Economics, in the modern sense of the word, was introduced into Japan in the second half of the nineteenth century. However, Japanese thinkers had already developed, during the seventeenth and eighteenth centuries, a variety of interesting approaches to issues such as the causes of inflation, the value of trade, and the role of the state in economic activity. Tessa Morris-Suzuki provides the first comprehensive English language survey of the development of economic thought in Japan. She considers how the study of neo-classical and Keynesian economics was given new impetus by Japan's 'economic miracle' while Marxist thought, particularly well established in Japan, was developing along lines that are only now beginning to be recognized by the West. She concludes with an examination of the radical rethinking of fundamental economic theory currently occuring in Japan and outlines some of the exciting new approaches which are emerging from this 'shaking of the foundations.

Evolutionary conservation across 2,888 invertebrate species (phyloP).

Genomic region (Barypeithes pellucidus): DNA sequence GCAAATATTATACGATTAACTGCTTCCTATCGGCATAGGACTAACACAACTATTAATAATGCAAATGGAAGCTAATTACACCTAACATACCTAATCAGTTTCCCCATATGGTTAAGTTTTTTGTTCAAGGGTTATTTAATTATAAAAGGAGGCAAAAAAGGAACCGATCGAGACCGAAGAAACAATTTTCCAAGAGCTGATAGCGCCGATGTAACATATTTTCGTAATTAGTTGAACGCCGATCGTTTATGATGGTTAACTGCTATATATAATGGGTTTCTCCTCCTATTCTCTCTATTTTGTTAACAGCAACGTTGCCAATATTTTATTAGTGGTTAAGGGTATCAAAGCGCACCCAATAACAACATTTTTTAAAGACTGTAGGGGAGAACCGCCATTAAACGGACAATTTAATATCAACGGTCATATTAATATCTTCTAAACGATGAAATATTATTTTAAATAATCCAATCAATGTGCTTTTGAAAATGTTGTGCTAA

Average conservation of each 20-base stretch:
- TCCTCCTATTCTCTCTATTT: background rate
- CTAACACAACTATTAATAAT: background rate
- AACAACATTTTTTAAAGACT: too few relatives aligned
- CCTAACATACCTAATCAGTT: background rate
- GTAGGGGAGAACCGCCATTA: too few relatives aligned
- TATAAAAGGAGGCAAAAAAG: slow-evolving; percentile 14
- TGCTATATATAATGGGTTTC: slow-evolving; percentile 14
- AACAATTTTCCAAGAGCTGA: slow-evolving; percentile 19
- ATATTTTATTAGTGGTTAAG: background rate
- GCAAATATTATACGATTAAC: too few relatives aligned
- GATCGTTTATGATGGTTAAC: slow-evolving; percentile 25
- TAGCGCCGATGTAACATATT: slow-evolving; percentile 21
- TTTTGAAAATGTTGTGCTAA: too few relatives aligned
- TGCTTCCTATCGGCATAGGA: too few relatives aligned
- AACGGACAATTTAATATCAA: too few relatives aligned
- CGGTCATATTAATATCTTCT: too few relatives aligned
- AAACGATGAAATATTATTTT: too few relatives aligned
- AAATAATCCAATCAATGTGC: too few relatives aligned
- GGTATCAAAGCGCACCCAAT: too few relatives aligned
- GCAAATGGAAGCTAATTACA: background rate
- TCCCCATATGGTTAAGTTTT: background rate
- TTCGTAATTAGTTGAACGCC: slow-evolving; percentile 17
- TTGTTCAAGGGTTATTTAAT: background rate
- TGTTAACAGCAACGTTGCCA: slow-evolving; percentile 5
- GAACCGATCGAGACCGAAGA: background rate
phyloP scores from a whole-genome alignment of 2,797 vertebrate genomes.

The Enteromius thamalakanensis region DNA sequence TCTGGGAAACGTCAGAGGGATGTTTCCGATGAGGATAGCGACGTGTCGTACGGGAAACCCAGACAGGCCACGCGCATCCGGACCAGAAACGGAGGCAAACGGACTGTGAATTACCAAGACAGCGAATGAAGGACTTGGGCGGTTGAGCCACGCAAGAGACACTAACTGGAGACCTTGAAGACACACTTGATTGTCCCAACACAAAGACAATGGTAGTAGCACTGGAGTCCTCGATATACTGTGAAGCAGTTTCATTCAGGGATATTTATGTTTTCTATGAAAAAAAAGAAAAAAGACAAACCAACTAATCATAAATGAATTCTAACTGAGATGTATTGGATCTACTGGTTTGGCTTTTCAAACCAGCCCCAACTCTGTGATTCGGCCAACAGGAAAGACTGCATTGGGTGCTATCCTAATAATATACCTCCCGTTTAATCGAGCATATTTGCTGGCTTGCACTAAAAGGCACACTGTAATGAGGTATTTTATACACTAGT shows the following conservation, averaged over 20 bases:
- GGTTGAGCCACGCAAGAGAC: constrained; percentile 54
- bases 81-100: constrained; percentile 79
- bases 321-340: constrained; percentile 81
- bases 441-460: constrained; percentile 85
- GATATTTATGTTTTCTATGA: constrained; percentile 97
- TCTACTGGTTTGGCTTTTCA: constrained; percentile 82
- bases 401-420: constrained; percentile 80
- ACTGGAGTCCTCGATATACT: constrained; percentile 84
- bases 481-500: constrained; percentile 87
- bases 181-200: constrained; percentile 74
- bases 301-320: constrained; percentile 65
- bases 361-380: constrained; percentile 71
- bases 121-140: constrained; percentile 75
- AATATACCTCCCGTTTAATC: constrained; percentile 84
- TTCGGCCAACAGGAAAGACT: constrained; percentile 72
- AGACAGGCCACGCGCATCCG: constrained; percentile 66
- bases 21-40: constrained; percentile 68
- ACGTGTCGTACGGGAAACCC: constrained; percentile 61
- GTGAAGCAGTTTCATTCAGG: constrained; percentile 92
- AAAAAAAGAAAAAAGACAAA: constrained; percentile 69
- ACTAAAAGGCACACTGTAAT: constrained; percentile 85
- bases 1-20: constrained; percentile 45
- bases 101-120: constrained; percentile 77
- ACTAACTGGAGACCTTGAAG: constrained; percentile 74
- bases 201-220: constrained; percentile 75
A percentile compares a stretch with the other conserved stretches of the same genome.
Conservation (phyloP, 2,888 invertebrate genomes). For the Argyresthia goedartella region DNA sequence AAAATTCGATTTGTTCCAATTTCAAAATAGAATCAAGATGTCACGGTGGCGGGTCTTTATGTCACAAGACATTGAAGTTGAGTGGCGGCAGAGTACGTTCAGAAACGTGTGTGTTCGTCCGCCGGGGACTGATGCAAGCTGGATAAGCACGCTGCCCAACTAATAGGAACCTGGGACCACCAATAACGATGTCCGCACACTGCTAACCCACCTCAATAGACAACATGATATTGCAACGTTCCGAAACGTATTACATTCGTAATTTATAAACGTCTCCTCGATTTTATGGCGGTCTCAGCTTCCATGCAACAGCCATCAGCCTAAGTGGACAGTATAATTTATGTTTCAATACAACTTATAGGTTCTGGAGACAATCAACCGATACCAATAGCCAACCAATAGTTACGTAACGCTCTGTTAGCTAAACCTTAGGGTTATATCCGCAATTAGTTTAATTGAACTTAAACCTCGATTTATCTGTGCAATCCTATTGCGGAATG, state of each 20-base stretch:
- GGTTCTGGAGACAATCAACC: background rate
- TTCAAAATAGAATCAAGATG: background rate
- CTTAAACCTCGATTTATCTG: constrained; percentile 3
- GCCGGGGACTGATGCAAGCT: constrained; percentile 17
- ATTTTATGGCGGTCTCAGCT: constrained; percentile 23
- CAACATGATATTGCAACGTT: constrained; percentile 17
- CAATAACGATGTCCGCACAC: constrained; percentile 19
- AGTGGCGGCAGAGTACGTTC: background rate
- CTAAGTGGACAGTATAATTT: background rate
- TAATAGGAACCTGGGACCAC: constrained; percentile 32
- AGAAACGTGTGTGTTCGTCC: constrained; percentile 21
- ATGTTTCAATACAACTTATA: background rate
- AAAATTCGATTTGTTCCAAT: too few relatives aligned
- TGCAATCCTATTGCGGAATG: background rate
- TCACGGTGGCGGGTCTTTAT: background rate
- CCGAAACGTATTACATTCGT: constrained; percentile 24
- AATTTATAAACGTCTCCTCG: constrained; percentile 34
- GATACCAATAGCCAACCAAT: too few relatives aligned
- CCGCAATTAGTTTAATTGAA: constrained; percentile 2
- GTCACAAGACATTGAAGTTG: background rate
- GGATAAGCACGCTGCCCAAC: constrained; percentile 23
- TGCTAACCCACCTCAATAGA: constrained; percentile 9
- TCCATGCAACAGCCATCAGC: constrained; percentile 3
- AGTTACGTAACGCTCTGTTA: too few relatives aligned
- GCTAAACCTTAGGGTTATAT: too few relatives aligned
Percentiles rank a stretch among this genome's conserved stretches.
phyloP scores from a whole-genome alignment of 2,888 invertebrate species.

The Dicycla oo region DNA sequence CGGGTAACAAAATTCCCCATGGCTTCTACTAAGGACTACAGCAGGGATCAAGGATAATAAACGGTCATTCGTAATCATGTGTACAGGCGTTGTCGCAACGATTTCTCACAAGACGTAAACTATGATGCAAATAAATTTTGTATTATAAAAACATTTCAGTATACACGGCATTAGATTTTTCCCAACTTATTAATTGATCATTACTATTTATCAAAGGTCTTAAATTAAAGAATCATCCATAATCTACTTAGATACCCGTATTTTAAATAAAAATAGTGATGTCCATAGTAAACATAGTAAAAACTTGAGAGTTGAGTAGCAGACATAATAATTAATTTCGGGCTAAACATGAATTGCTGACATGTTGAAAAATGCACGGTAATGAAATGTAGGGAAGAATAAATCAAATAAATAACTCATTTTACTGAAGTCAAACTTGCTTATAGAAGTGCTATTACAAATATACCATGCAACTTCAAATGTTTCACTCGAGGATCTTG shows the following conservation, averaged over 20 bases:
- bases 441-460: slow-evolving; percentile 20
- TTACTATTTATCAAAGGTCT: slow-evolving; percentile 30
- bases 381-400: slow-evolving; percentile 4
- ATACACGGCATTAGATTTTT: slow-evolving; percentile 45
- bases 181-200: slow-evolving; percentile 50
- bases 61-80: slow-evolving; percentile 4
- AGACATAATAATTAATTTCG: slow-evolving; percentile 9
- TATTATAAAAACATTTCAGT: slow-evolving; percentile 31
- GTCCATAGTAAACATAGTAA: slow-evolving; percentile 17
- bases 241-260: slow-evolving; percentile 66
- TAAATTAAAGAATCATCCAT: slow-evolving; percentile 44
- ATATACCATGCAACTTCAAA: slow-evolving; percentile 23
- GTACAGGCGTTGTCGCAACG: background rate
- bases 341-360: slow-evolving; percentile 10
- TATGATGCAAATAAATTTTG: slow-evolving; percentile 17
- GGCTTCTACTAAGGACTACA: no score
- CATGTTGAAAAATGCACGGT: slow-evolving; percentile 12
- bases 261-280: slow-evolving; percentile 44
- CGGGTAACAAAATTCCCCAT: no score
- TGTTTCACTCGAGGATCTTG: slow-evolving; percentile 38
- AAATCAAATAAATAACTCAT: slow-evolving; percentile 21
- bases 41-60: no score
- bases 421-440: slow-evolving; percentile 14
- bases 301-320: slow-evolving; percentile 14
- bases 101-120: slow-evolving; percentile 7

Table of Contents
Acknowledgements -- Introduction: Japanese and Western economic thought -- 1. Economic thought in Tokugawa Japan -- 2. The introduction of Western economic thought: from the Meiji Restoration to the First World War -- 3. Economic debates in inter-war Japan -- 4. Post-war Marxian economics -- 5. Economic theory and the 'economic miracle' -- 6. Contemporary Japanese economic thought -- Bibliography -- Index.
Tessa Morris-Suzuki is Associate Professor in Economic History at the University of New England, Armidale, Australia. Her previous books include Showa: An Inside History of Hirohito’s Japan (1984) and Beyond Computopia: Information, Automation and Democracy in Japan (1988).